A message from the Free Hymn Project coordinator

Greetings in the name of our Lord and savior, Jesus Christ!

I'm exciting about the potential of the Free Hymn Project. My personal desire is that every Christian who has written a praise song would submit one song to this site. The result would be a huge collection of thousands upon thousands of songs of worship that the world-wide body of Christ could use in numerous venues.

I would invite every believer who has written a praise song to prayerfully consider whether to submit a song to this site. If the Lord leads you, then great! If not, then that is fine too. Although stated elsewhere on this site, it bears repeating: we have nothing against people making a profit/living from their God-given talents. The existance of the Free Hymn Project is not intended to indicate anything to the contrary. Consider this an invitation which you may accept or decline, as you desire. However, from time to time I have an email or phone conversation with someone who just doesn't get it. I've received unsolicitied emails from fellow believers who question our motives. It is very discouraging to receive these kinds of messages. It was as a consequence to these experiences that I decided to write this message.

First, let me reassure you that neither I, nor Seattle Area Ministries, receive any compensation for the Free Hymn Project. In fact, it costs us time and money to run it and we receive nothing material in return. For this reason, we cannot afford to pay people to compose music. All of the Free Hymn Project contents is provided to us, and to you, for free. On the other hand, if you wish to make a tax-deductable donation for us to purchase music outright, then we are open to that.

When I suggest that someone submit a song to the Free Hymn Project, I would hope that a negative response would go something like this: “Thanks, but I'm not interested.” Or, if they feel they need to explain why, something like this: “My family's/ministry's main source of income is from my music, and I cannot afford to let even one song go for free.” Those seem like reasonable responses to me. However, what I usually see is something like the following: “What?! Give away something for free? It wouldn't be fair if someone was to take my music and go out and make a bunch of money and not have to pay me for it. I mean, that's just not the way the music industry works!” Indeed. First, this is not part of the “music industry”, so why should it work like it was? Second, if you voluntarily enter into something, knowing full-well the possible consequences, then how could those consequences possibly be “unfair” to you? Third, people give away things all the time.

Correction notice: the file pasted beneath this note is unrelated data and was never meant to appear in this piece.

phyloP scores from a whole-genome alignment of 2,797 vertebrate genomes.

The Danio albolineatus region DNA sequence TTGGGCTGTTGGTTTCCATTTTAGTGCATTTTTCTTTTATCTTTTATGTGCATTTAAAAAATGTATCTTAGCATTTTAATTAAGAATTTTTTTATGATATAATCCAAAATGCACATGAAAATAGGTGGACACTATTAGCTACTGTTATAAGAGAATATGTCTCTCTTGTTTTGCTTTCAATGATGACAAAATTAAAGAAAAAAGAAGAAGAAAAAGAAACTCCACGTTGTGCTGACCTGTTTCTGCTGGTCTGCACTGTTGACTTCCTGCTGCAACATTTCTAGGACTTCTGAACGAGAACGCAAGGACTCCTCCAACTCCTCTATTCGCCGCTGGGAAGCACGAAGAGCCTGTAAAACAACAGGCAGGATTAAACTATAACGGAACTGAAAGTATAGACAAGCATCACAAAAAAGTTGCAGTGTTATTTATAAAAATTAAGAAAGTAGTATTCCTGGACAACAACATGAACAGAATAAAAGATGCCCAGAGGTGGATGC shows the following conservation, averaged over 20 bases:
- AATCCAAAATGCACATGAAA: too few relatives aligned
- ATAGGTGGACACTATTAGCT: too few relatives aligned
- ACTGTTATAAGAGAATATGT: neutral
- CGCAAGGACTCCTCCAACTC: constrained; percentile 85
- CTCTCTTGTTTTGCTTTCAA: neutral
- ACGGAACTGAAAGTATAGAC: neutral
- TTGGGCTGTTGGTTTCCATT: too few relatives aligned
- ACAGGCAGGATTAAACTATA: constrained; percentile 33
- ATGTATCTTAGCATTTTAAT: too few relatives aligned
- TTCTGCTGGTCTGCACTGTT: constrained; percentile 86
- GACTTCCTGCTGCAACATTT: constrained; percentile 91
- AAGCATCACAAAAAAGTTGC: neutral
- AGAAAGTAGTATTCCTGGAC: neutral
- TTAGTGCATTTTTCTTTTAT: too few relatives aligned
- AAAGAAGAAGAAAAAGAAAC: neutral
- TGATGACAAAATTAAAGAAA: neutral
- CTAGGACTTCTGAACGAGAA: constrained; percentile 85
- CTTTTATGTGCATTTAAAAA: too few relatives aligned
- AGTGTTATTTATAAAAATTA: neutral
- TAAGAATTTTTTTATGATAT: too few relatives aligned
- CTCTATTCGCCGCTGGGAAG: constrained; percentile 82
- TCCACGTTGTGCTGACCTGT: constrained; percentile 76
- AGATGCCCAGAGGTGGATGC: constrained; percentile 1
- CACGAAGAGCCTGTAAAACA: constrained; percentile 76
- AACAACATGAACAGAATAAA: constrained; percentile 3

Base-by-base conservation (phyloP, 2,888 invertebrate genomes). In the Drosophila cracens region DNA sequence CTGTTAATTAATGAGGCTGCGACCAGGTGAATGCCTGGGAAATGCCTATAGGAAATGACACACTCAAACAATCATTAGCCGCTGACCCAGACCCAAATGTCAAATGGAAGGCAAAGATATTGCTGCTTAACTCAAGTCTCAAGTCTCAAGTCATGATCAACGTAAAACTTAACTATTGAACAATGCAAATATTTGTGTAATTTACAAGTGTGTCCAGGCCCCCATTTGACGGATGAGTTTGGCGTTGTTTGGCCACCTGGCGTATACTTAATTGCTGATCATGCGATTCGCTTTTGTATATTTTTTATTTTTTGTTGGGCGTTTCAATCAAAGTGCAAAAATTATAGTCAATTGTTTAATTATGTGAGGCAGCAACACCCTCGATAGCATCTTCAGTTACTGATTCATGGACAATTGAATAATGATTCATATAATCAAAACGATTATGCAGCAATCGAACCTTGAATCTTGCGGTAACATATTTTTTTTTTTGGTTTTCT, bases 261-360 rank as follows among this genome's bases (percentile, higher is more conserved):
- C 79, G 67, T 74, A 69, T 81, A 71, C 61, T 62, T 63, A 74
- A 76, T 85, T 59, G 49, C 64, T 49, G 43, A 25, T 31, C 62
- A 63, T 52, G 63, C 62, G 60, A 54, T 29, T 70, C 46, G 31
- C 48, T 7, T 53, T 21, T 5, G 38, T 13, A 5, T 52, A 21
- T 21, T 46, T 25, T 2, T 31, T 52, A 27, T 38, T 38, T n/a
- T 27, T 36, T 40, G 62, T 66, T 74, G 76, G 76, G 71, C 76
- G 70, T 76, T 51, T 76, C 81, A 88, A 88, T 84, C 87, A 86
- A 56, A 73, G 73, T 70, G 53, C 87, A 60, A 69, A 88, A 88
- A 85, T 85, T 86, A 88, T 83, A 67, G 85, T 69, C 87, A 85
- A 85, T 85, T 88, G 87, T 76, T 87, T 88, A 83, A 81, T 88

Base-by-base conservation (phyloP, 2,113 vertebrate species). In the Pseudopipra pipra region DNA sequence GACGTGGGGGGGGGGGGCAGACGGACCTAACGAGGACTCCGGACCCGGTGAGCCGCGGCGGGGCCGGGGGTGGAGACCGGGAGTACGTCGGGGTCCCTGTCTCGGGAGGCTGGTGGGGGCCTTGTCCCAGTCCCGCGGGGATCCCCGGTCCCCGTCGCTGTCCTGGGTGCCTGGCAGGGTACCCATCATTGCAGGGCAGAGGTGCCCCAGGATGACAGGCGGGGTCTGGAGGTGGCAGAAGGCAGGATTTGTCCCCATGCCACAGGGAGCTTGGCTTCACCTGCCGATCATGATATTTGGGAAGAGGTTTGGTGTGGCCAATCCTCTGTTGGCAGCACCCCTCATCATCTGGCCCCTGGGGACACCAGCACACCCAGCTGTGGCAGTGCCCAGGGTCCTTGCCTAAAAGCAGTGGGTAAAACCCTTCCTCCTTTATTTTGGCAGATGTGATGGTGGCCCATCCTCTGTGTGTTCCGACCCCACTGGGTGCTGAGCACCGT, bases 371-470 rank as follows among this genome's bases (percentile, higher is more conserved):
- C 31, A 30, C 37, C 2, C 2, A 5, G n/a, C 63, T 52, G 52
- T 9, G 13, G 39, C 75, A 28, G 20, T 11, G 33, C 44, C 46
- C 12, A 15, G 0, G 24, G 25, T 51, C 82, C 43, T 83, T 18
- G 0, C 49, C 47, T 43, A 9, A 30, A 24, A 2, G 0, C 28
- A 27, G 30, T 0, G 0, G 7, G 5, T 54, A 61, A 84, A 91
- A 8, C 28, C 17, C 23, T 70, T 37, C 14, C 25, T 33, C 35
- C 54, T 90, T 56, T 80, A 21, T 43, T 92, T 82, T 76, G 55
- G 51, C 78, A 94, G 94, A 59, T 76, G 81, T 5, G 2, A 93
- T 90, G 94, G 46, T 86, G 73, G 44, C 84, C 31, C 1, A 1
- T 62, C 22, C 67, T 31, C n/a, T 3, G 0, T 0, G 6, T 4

The crux of the problem seems to be that songs submitted to the Free Hymn Project do not have restrictions on the commercial use of the songs. Then why not remove that impediment? There are already sites that match that model, so the Free Hymn Project would be redundant. Personally, I would be thrilled if God decided to bless someone monetarily through one of my songs, even if I never saw one cent from it. Being able to bless someone else is the best recompense I could imagine. I don't ask anyone to give away something of measurable financial value. Most songwriters I know are capable of whipping off a song without much effort, especially if they don't need to do the instrumentation or recording. Not that I suggest that people submit musical garbage either. But somewhere between a platinum single and the banal, lies a range of adequate music. The submission of a single song of that calibre should not provide a financial hit to anyone. Might I even be so bold as to suggest that you consider specifically writing a piece for the Free Hymn Project? Melody line in midi format and words are quite sufficient, although we are not adverse to those who wish to give even more.

I recently received an email from a small music publisher who was offended by the very existance of this site. Apparently they were worried that such a dangerous idea could negatively affect their profits. I find such concerns to be unfounded. First, many artists will never concede to submit a song, while of those who do we only suggest a single song (which is a miniscule portion of most composers' output). Second, most modern Christian music is inappropriate for the Free Hymn Project for many reasons: challenging to sing, not group-oriented, not praise or worship oriented, etc. Let's face it, most music today is human-centric rather than God-centric. Therefore it is difficult to imagine the Free Hymn Project having a negative financial impact on anyone.